I recently spoke to the Inland Empire Chapter of CAI regarding the upcoming changes to California’s Common Interest Development Act, or the Davis-Stirling Act, which takes effect on January 1, 2014. In preparation for that presentation, it became clear that despite the numerous resources available regarding the revised Act, many people are still concerned and wonder how the new law will impact their community association. The good news is that there is no reason to panic. The revisions to the Davis-Stirling Act were designed to be non-controversial. As a result, the substantive changes to the law are relative few in number and small in impact. In addition, there are some advantages to revising the Davis-Stirling Act. The current version of the Act has several “issues.” Sections which are logically related to each other are not located near each other in the Act making locating all the relevant sections difficult and confusing. Also, several sections are excessively long and complicated making them hard to read. The revisions to the Act make several changes which address the current version’s short comings. These include changes which group related provisions in a more logical order, long sections are divided into shorter, easier to read sections, more consistent terminology is used throughout the Act, and governance procedures are standardized. That does not mean there aren’t some disadvantages, however. The most significant of which is that those of us who deal with the Davis-Stirling Act will have to learn all over again what code sections contain various provisions due to the complete renumbering of the Act.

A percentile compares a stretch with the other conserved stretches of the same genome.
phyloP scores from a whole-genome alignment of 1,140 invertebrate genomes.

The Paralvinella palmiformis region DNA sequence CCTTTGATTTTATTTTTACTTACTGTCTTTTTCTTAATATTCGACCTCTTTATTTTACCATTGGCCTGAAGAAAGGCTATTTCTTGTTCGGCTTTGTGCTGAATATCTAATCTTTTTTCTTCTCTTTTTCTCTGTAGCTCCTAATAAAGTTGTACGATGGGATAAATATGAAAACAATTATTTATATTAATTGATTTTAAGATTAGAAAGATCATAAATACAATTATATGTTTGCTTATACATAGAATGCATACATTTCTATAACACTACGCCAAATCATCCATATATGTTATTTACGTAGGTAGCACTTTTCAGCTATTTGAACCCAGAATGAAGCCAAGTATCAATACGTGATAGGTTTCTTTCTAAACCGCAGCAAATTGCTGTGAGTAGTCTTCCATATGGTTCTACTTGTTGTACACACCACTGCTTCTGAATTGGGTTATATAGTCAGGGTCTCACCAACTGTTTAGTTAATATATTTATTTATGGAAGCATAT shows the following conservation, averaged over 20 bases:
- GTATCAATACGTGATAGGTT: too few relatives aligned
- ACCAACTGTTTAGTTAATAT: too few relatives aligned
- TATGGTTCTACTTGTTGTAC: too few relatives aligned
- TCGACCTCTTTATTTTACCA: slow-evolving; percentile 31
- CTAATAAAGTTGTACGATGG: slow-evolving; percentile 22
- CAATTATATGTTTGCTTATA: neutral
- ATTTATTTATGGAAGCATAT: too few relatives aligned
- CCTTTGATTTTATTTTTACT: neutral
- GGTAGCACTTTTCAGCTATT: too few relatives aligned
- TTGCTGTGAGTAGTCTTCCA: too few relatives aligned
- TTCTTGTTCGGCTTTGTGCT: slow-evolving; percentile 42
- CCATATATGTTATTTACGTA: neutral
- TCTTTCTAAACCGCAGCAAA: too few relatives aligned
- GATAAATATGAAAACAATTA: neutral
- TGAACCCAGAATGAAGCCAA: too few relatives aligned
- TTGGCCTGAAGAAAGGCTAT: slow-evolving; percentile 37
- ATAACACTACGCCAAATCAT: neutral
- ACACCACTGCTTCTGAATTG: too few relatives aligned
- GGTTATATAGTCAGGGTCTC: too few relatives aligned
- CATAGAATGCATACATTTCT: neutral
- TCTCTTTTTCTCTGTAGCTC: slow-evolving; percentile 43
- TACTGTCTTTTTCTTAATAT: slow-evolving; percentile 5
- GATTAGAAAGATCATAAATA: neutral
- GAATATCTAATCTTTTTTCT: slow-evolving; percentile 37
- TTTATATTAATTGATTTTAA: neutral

While a board may want to consider amending the governing documents, there is no legal requirement to do so. However, the new law (Civil Code section 4235) allows a board to amend the governing documents to update references to various sections of the Davis-Stirling Act by a board vote, allowing boards to avoid a member vote to amend the CC&Rs in this limited circumstance.
The following highlights the changes to the Act which we find to be the most significant. There are some additional changes which are not addressed in this article because few will ever come across them (such as the change in who can sign an amendment to a condo plan), but the changes you are most likely to encounter are covered.
- Notice and Delivery – One of the most significant changes in the Davis-Stirling Act is how an association can give “notice” to its members. New Civil Code section 4045 allows for “general notice” to be given by (1) first class mail; (2) email, facsimile, or other electronic means upon receipt of written consent to receive notice in that fashion; (3) inclusion in a billing statement, newsletter or other document Continued…
Posted in Governance, News, Pending legislation.
– March 12, 2013